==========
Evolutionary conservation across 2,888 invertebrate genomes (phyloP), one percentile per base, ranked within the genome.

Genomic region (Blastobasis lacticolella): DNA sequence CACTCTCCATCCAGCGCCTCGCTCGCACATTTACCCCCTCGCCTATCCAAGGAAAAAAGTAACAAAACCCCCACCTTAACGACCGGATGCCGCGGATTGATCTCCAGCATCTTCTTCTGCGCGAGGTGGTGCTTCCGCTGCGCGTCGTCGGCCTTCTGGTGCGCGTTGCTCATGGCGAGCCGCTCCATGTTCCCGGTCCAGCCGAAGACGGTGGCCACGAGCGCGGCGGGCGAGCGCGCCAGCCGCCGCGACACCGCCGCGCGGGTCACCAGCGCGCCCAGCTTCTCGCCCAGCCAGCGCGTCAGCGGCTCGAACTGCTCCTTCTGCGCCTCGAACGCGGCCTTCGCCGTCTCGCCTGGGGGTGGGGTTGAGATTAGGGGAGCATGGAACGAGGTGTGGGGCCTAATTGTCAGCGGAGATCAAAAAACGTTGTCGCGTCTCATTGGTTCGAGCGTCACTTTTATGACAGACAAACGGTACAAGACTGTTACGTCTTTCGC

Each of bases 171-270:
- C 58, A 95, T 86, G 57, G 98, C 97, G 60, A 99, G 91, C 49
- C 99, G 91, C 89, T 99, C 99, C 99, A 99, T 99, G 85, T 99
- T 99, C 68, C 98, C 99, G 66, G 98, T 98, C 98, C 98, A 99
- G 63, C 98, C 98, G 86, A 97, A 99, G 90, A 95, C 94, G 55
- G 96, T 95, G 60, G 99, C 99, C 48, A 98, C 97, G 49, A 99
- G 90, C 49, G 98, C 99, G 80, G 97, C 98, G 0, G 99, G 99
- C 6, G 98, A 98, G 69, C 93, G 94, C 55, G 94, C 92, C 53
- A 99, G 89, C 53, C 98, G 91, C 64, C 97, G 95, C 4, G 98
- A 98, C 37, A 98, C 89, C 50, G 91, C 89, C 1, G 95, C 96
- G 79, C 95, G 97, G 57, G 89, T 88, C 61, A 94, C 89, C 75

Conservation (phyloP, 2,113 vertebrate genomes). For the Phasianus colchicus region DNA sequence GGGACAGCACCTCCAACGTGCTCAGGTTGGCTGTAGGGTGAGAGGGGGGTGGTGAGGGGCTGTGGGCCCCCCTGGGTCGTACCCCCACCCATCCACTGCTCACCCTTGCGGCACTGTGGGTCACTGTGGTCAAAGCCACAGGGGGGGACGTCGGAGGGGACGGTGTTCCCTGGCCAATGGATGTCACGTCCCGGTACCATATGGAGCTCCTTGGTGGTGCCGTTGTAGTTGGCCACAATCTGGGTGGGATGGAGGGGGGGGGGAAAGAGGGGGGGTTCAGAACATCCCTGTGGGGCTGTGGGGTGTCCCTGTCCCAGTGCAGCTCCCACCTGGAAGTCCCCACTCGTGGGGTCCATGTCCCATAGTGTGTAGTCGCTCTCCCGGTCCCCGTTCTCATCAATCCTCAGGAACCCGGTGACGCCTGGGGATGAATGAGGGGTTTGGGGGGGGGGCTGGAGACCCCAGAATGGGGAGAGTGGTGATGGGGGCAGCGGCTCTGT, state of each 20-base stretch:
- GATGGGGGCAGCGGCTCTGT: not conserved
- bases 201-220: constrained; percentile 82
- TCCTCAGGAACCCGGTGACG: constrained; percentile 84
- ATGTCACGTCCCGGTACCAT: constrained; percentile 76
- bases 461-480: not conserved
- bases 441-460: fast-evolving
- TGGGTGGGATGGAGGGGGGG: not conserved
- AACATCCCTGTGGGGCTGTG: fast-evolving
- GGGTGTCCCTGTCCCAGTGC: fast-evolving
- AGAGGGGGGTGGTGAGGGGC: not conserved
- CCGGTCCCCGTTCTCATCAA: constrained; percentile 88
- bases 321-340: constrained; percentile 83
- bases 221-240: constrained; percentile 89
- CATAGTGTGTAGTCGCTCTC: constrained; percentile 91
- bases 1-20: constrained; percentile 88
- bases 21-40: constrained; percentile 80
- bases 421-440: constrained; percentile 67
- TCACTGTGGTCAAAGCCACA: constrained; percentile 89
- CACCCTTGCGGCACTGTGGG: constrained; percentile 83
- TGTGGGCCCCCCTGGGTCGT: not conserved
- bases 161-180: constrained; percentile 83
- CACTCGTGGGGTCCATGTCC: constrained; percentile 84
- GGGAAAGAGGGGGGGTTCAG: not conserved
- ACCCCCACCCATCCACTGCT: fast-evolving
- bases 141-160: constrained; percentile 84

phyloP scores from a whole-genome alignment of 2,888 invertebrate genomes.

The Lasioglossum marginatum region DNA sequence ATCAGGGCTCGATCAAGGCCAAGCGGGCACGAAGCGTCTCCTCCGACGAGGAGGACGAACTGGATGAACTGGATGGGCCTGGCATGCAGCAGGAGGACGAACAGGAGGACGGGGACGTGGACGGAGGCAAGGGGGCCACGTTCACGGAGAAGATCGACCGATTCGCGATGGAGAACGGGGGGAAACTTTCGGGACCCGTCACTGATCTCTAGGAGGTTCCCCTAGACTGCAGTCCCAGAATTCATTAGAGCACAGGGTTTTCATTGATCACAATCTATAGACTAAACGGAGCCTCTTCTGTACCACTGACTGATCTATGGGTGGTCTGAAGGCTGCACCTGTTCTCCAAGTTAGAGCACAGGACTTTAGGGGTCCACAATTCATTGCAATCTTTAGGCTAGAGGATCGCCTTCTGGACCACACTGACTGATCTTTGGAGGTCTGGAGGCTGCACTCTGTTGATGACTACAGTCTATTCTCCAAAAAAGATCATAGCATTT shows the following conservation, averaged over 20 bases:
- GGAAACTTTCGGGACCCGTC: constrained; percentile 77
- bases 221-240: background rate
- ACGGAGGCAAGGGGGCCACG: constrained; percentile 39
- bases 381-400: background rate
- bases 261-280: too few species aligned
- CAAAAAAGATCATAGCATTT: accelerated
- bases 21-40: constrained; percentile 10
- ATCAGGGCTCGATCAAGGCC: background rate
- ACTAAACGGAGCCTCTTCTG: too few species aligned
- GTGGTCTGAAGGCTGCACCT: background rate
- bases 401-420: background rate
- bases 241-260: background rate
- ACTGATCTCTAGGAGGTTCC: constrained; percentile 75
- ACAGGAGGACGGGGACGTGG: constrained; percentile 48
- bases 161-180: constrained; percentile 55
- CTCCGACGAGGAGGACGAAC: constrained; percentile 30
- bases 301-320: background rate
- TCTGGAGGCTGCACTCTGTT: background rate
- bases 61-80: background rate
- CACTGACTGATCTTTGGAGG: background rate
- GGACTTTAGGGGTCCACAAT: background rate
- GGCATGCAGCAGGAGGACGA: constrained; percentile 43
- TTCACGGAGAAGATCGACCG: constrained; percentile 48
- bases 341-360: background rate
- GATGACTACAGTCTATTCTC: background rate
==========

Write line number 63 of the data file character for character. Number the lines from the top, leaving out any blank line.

- GGCATGCAGCAGGAGGACGA: constrained; percentile 43